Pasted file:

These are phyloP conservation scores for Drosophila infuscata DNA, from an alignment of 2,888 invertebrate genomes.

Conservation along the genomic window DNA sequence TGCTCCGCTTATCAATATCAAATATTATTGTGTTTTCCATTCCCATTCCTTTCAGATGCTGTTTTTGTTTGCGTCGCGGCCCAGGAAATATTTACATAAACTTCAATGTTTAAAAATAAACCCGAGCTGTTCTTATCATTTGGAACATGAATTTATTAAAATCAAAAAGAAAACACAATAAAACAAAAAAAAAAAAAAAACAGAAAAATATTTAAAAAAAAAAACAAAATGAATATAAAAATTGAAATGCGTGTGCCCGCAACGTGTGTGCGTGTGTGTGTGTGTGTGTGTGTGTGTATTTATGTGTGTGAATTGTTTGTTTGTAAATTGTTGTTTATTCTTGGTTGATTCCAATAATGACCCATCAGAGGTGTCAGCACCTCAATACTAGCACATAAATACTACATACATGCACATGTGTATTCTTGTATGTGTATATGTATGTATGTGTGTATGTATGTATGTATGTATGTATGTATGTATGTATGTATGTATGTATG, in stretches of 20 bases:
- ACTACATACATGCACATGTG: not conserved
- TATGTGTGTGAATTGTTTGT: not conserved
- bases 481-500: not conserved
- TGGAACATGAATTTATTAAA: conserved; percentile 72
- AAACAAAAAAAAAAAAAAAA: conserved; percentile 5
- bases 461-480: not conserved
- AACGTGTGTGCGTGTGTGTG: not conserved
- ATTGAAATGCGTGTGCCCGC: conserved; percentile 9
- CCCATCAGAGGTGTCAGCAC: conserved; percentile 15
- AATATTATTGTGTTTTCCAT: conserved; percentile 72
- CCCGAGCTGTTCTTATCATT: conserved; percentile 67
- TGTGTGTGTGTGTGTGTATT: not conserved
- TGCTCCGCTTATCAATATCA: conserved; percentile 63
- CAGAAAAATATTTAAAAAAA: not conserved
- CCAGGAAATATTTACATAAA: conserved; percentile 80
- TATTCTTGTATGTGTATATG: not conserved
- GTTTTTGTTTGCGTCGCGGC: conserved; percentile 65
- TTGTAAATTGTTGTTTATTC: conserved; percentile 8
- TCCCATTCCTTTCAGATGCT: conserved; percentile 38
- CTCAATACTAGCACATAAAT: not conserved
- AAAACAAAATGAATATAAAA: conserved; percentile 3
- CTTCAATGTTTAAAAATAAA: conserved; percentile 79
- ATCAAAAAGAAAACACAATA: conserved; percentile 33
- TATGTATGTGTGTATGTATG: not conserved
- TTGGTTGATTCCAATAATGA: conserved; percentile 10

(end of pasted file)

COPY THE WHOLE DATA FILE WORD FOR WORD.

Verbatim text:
These are phyloP conservation scores for Drosophila infuscata DNA, from an alignment of 2,888 invertebrate genomes.

Conservation along the genomic window DNA sequence TGCTCCGCTTATCAATATCAAATATTATTGTGTTTTCCATTCCCATTCCTTTCAGATGCTGTTTTTGTTTGCGTCGCGGCCCAGGAAATATTTACATAAACTTCAATGTTTAAAAATAAACCCGAGCTGTTCTTATCATTTGGAACATGAATTTATTAAAATCAAAAAGAAAACACAATAAAACAAAAAAAAAAAAAAAACAGAAAAATATTTAAAAAAAAAAACAAAATGAATATAAAAATTGAAATGCGTGTGCCCGCAACGTGTGTGCGTGTGTGTGTGTGTGTGTGTGTGTGTATTTATGTGTGTGAATTGTTTGTTTGTAAATTGTTGTTTATTCTTGGTTGATTCCAATAATGACCCATCAGAGGTGTCAGCACCTCAATACTAGCACATAAATACTACATACATGCACATGTGTATTCTTGTATGTGTATATGTATGTATGTGTGTATGTATGTATGTATGTATGTATGTATGTATGTATGTATGTATGTATG, in stretches of 20 bases:
- ACTACATACATGCACATGTG: not conserved
- TATGTGTGTGAATTGTTTGT: not conserved
- bases 481-500: not conserved
- TGGAACATGAATTTATTAAA: conserved; percentile 72
- AAACAAAAAAAAAAAAAAAA: conserved; percentile 5
- bases 461-480: not conserved
- AACGTGTGTGCGTGTGTGTG: not conserved
- ATTGAAATGCGTGTGCCCGC: conserved; percentile 9
- CCCATCAGAGGTGTCAGCAC: conserved; percentile 15
- AATATTATTGTGTTTTCCAT: conserved; percentile 72
- CCCGAGCTGTTCTTATCATT: conserved; percentile 67
- TGTGTGTGTGTGTGTGTATT: not conserved
- TGCTCCGCTTATCAATATCA: conserved; percentile 63
- CAGAAAAATATTTAAAAAAA: not conserved
- CCAGGAAATATTTACATAAA: conserved; percentile 80
- TATTCTTGTATGTGTATATG: not conserved
- GTTTTTGTTTGCGTCGCGGC: conserved; percentile 65
- TTGTAAATTGTTGTTTATTC: conserved; percentile 8
- TCCCATTCCTTTCAGATGCT: conserved; percentile 38
- CTCAATACTAGCACATAAAT: not conserved
- AAAACAAAATGAATATAAAA: conserved; percentile 3
- CTTCAATGTTTAAAAATAAA: conserved; percentile 79
- ATCAAAAAGAAAACACAATA: conserved; percentile 33
- TATGTATGTGTGTATGTATG: not conserved
- TTGGTTGATTCCAATAATGA: conserved; percentile 10